This post was written by Cynthia O’Donoghue.
In a communication from the European Commission to the Council and European Parliament, the Commission proposes establishing a European Cybercrime Centre (“EC3”) to be part of Europol to “act as the focal point in the fight against cybercrime in the EU”. In its communication, the Commission highlights the total cost of cybercrime to global society as significant, and indicates that no crime is as borderless as cybercrime.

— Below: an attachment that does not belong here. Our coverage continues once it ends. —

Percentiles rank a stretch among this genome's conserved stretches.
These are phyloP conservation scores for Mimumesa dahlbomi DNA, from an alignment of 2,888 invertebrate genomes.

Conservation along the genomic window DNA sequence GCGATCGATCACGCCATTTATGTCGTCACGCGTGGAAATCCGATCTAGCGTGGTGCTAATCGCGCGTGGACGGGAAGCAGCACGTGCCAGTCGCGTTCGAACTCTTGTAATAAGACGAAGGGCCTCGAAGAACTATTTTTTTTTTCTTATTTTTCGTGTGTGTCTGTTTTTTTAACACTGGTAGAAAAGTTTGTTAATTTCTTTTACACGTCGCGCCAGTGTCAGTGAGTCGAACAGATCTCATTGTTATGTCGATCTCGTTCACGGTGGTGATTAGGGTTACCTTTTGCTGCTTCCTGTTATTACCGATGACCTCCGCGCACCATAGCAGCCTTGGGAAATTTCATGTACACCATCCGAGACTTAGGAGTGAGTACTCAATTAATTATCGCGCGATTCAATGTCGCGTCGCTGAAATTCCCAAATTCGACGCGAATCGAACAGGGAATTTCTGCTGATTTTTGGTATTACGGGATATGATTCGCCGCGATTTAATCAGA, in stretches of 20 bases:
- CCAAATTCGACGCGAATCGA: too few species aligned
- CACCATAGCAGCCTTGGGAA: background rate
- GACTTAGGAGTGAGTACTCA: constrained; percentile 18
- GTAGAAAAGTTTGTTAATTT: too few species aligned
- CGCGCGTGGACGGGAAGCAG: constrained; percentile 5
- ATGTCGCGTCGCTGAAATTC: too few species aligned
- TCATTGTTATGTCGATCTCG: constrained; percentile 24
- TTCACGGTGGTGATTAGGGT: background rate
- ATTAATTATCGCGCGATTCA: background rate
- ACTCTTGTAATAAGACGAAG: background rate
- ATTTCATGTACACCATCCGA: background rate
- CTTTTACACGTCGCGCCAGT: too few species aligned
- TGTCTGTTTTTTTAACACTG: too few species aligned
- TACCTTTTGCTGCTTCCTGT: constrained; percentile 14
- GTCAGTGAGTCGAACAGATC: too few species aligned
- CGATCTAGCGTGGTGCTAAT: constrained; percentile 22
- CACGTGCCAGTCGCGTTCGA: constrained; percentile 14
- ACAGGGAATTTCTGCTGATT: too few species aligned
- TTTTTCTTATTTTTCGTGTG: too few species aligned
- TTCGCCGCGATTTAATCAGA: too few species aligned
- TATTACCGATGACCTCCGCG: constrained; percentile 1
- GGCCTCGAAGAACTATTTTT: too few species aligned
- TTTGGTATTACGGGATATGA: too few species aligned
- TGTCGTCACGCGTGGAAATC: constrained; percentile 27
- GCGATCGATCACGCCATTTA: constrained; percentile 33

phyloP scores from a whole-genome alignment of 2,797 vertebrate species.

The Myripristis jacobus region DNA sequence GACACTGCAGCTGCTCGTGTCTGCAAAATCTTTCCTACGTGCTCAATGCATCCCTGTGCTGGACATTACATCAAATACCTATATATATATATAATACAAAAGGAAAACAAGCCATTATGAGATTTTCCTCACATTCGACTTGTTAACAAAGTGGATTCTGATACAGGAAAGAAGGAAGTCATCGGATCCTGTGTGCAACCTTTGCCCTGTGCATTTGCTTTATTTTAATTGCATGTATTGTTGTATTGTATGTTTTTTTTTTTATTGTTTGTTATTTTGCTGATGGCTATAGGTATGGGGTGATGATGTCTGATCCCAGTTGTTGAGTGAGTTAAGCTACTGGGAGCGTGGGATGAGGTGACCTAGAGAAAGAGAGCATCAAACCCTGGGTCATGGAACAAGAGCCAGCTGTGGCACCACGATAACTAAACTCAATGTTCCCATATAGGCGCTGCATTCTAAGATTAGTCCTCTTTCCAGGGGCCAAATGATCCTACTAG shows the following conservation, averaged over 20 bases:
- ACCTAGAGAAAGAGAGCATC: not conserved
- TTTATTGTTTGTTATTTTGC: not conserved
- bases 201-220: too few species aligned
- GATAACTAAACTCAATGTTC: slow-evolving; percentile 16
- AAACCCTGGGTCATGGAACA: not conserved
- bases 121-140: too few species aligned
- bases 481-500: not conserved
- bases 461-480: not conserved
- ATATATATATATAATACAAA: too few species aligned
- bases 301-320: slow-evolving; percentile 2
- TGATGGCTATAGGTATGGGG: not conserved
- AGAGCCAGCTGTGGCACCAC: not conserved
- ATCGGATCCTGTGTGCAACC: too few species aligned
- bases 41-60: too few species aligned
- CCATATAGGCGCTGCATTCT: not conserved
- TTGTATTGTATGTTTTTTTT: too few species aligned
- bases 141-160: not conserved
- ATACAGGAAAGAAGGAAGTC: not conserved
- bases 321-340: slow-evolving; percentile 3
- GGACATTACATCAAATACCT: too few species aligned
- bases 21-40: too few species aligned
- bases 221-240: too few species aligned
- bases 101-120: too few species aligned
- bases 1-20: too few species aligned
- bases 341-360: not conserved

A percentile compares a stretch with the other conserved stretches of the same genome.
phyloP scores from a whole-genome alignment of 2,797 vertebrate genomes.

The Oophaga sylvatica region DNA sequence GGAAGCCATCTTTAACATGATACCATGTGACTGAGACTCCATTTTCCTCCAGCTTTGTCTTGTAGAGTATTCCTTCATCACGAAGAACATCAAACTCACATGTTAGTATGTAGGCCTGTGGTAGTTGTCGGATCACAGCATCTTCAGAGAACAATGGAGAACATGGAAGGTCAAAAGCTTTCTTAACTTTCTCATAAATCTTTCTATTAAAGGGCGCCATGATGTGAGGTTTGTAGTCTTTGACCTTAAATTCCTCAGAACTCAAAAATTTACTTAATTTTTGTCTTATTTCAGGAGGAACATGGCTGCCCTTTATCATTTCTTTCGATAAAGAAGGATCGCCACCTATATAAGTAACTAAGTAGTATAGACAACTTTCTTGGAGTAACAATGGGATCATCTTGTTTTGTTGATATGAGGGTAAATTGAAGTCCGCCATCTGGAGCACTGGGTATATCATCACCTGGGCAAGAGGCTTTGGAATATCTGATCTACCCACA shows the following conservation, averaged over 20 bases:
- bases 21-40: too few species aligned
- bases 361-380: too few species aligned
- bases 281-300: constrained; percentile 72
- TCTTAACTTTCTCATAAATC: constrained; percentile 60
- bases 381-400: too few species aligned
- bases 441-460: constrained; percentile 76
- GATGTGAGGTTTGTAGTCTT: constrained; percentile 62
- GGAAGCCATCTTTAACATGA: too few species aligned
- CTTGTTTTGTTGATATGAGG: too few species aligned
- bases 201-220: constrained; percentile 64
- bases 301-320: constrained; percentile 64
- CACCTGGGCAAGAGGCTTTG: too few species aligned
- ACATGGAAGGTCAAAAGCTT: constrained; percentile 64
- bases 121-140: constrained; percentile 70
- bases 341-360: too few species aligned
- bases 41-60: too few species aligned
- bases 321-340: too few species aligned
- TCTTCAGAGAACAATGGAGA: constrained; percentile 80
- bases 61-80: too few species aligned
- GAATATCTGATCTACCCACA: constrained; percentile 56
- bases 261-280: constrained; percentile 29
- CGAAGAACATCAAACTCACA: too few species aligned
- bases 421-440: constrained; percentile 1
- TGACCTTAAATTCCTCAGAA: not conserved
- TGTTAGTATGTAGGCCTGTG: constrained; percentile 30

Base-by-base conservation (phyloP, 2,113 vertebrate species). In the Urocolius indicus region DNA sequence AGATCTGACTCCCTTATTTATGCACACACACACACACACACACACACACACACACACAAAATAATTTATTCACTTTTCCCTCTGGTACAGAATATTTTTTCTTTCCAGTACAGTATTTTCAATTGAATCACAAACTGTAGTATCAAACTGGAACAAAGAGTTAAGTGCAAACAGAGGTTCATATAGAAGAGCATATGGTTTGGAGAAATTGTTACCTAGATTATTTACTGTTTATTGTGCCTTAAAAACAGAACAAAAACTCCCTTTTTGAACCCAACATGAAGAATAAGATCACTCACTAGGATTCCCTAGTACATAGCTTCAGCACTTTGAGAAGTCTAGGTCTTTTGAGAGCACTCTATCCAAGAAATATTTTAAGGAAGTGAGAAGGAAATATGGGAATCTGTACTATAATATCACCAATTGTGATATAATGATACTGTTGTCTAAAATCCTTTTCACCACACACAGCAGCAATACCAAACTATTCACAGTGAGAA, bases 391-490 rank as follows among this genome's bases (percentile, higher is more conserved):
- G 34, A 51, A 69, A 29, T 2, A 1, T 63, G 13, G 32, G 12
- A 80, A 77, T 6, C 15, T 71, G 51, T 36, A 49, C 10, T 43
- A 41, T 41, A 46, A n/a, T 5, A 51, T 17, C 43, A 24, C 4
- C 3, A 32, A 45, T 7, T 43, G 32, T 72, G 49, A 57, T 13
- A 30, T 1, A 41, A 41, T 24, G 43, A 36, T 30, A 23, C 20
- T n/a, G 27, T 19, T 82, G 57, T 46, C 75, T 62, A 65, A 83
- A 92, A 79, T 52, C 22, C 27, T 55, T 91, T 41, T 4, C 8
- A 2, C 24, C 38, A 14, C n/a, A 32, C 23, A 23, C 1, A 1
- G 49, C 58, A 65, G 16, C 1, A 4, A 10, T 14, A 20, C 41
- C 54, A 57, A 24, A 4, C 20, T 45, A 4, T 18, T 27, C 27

Cybercrime is identified as a high-profit but low-risk form of criminal activity that is becoming increasingly common as we become more of an Internet-based society, using the Internet daily to connect with friends on social networks, or to bank online or do business over the Internet. Cybercrime spans a vast range of offences from identity theft to child sexual abuse to computer fraud and credit card scams which affect EU citizens on a day-to-day basis, and one which is a top priority for the European Commission. There has been some progress and coordinated efforts to tackle cybercrime, but there are still several obstacles to the effective investigation and prosecution of cybercrimes, including jurisdictional boundaries, technical difficulties, and inconsistent cooperation and intelligence-sharing between agencies. The new EC3 will attempt to tackle these obstacles in the fight against cybercrime.
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